I'm running Ubuntu 10.04 and I find it annoying that by default the copy/paste functionality also pastes the text format. Most of the time when I copy/paste text I only want to paste the ascii text without any formatting. Is there a way to configure that behavior?

  • 1
    Again a feature designed without UX. I am willing to bet style copying is useful to less than 5% of the users in less than 20% of cases. This should have never made it up to the default feature! – Augustin Riedinger Dec 2 '19 at 14:11
  • should be the other way around: right click "paste with formatting" for the rare cases when you want format as well – Leevi L Feb 3 at 11:44

I use parcellite Install parcellite. It keeps a history of the clipboard.

  • I tried Parcellite and it seems to almost do what I want. The thing is that the Parcellite history saves the information in text only but the First copy I do stills contains the formatting. So I need to copy a string and before to paste it I have to click the Parcellite panel icon, then click the text I just copied, then I can paste it in text only. – jmbouffard Jun 3 '11 at 14:25
  • I accepted this as "accepted answer" since there was nothing better. And it is A LOT faster than pasting to gedit first and then in my document. – jmbouffard Jun 3 '11 at 14:28
  • @jmbouffard "since there was nothing better" Now there is, see the answer of teehoo, since using Parcellite.It sounds overcomplicated… – feeela Sep 7 '11 at 15:10
  • 1
    CTRL-SHIF-V will do it without having to install anything... – Max L. Feb 18 '14 at 13:33
  • Parcellite does copy the style. – Augustin Riedinger Dec 2 '19 at 14:09

In fairly recent Ubuntus you can use Ctrl-Shift-v to paste plain text.

  • 12
    Anyone know if there's a way to make this the default behaviour? – Brandon Bertelsen Oct 22 '13 at 19:24
  • Seams not to work whit kubuntu. – Den May 9 '18 at 9:12
  • Works great on my Ubuntu 14.04 - what a relief to find such an easy solution! – robocat Nov 16 '18 at 23:06
  • Works on Manjaro though – Andra Jan 7 '20 at 14:37
  • how to swap the behaviours of Ctrl-Shift-V and Ctrl-V ? – Leevi L Feb 3 at 11:46

I've found a way to achieve this after some searching online and experimenting with my environment.

You can create a custom shell script which you can then bind to a key shortcut in your desktop environment. I'm using Xfce on Linux Mint (which is based on Ubuntu). Xfce allows me to override Ctrl-C by simply defining that as the shortcut in Settings -> Keyboard -> Application Shortcuts, but I prefer using a different shortcut, Ctrl-Alt-C, so that I'm still able to copy with formatting in the rare cases I need to.

Here's how I did it.

Install xclip:

apt-get -y install xclip

I don't know about other desktop environments, but Xfce didn't like me using a pipe in the custom keyboard command, so I had to make a script with the xclip-line, which is then bound to my keyboard shortcut (Ctrl-Alt-C).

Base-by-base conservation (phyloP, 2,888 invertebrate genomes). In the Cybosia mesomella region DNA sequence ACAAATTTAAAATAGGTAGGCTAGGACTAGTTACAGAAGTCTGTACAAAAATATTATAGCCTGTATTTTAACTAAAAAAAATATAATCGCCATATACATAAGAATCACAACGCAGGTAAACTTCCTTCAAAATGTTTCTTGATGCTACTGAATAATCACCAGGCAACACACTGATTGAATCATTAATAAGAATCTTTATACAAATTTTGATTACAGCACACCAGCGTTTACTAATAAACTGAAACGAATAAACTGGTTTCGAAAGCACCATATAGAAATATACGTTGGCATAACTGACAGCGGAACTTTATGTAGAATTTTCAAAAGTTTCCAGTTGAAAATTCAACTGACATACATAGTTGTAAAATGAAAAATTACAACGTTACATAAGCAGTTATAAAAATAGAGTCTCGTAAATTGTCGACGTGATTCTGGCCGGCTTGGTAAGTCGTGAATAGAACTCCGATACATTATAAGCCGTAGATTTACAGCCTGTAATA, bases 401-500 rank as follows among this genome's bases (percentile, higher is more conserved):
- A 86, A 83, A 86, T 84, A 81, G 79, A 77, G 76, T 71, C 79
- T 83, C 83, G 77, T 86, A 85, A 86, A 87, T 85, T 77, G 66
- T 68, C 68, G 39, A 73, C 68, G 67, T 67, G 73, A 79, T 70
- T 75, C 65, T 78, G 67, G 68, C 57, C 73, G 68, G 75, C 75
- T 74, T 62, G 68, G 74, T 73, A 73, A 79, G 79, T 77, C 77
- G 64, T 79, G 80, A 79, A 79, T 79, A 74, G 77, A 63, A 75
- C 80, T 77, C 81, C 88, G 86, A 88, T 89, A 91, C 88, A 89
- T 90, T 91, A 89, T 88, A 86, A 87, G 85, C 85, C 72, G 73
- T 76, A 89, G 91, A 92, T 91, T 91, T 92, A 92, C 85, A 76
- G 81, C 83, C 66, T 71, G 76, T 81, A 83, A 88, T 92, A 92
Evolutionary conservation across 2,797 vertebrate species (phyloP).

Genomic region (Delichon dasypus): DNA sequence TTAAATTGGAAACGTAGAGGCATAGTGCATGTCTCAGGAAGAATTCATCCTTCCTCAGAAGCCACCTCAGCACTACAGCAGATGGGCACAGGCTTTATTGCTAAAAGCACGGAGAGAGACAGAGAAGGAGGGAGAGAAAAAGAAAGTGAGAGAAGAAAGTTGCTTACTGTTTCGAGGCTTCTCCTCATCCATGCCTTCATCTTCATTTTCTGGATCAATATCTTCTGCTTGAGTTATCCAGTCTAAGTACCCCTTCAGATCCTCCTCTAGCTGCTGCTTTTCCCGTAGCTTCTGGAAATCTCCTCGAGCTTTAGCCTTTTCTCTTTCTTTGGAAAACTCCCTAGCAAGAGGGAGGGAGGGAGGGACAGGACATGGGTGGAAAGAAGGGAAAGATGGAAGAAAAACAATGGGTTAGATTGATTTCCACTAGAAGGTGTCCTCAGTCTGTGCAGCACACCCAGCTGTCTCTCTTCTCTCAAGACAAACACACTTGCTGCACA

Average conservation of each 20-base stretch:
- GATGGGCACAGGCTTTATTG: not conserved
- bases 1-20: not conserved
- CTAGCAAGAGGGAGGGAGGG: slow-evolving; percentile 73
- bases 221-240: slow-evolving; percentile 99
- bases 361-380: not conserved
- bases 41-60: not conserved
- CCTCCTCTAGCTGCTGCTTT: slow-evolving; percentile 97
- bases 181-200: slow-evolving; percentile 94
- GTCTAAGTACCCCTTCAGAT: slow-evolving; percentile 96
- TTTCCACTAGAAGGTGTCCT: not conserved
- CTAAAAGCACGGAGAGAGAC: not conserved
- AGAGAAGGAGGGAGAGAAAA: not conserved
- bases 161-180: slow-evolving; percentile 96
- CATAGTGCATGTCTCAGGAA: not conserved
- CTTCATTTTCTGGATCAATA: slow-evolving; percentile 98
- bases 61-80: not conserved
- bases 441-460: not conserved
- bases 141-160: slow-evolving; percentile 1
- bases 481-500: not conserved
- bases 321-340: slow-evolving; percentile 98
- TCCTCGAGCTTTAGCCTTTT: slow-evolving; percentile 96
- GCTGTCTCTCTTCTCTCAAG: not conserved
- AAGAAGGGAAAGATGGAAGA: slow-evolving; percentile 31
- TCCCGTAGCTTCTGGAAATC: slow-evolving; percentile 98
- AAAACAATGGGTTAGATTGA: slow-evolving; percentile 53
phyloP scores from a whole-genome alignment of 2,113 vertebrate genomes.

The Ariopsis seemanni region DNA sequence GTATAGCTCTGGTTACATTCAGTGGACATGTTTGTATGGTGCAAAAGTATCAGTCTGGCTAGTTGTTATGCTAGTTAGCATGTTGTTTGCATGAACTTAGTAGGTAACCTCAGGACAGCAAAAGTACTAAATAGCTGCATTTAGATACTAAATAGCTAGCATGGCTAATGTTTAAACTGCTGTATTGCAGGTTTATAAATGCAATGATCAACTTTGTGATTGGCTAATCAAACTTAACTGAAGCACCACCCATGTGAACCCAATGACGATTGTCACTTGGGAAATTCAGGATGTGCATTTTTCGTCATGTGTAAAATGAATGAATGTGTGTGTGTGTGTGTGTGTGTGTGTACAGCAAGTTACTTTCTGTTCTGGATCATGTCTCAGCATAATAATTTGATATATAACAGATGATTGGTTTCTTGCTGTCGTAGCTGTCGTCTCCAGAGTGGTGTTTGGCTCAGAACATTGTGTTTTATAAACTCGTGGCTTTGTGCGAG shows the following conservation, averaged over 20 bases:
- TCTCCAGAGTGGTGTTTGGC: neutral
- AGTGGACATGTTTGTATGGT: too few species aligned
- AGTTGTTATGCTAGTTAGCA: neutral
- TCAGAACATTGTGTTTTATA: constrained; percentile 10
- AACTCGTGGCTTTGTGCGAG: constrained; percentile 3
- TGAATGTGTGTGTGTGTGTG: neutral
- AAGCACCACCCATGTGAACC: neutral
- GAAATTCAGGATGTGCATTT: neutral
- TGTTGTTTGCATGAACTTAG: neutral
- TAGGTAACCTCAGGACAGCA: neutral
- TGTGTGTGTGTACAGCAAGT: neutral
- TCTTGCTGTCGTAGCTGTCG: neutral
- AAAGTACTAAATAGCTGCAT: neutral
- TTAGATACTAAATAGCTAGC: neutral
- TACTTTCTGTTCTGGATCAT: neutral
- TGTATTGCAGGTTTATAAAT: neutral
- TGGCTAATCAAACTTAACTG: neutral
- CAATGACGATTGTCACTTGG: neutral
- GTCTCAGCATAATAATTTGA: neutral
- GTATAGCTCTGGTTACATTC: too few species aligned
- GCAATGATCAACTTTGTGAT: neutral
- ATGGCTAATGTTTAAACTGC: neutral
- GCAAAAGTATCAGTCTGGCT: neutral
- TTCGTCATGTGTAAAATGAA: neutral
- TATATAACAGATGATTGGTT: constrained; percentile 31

My personal habit is putting custom commands in ~/.bin and then adding that directory to the PATH variable.

Here's how you do that, if so inclined:

mkdir ~/.bin
echo 'export PATH=~/.bin:$PATH' >> ~/.bashrc

(Note that you will need to re-initialize your session for that change to take effect, meaning you'll have to log out of your desktop environment and back in again. See if it worked by typing echo $PATH in a terminal after having logged in again.)

I've then created the script ~/.bin/copy-without-formatting with the following content:

xclip -o | xclip -selection clipboard

Remember to make it executable with the following line:

chmod +x ~/.bin/copy-without-formatting

Then, since I'm using Xfce, I've gone to Settings -> Keyboard -> Application Shortcuts and added a shortcut with the full path to the script, without variables or a tilde. So if my username were mrgaga, the string would be /home/mrgaga/.bin/copy-without-formatting. Then I've configured the shortcut.

Xfce activates the changes immediately when I've closed the window so you should be able to check if it works right away, without logging out and in again, at least if your environment is similar enough to mine.

I hope it helps.


I don't know of a way to do it automatically. A workaround of course is to paste it into gedit Install gedit and copy it from there.

  • 4
    I've been using this workaround for a while but now I'd like to find a real solution. Thanks for the suggestion. – jmbouffard May 30 '11 at 18:09
  • Another way (likely not secure) is to use your URL bar as a deformat tool. Most of the time it is easier to get to than launching another application. – Elijah Lynn May 19 '17 at 21:16
  • I don't usually down vote since I find this counter productive, but definitely this is not a solution. At the best an awful workaround. – Augustin Riedinger Dec 2 '19 at 14:05
  • @AugustinRiedinger I agree this this only a workaround, but to say that it is not a solution implies that it doesn't work. Does it not work? Let me know if there is something broken. – Flimm Dec 2 '19 at 15:25
  • You are correct, apologies because you received my anger toward this wrongly designed feature and your solution, though painful is perfectly acceptable. – Augustin Riedinger Dec 2 '19 at 16:29

In my Ubuntu 19 you can use Shift-Insert to paste text without formatting.

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